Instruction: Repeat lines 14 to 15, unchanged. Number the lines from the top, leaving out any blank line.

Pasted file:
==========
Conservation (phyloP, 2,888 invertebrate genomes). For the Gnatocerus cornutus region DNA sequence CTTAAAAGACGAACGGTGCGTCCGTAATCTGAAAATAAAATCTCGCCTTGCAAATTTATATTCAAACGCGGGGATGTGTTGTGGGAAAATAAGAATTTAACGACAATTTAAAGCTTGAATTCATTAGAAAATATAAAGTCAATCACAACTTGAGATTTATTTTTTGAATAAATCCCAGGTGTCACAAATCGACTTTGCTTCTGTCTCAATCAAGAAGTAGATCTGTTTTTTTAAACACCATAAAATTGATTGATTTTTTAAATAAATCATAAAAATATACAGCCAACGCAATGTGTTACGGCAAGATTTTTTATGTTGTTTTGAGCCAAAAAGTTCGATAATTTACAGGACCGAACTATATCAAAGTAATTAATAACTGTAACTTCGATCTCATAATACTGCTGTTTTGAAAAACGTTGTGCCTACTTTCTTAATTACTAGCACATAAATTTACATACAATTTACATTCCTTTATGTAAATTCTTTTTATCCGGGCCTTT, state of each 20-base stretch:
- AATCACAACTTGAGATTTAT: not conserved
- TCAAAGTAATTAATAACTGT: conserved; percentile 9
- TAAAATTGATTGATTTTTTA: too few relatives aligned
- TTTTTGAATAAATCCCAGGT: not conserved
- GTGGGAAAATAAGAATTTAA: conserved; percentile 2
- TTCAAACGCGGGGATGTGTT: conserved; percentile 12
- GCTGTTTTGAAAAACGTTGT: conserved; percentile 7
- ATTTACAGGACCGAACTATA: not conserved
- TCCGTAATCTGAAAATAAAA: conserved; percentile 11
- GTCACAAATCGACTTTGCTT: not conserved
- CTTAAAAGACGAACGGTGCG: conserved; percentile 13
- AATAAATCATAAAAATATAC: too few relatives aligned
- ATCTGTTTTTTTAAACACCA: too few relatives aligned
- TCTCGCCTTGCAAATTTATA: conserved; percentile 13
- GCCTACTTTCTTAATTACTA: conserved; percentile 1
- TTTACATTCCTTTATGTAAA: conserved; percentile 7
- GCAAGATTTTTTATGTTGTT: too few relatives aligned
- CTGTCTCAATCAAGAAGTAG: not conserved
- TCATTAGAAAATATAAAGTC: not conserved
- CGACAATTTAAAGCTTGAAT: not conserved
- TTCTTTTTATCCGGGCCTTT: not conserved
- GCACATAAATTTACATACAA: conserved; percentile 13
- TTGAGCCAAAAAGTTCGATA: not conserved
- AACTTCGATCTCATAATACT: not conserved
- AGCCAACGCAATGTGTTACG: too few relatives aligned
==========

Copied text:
- ATCTGTTTTTTTAAACACCA: too few relatives aligned
- TCTCGCCTTGCAAATTTATA: conserved; percentile 13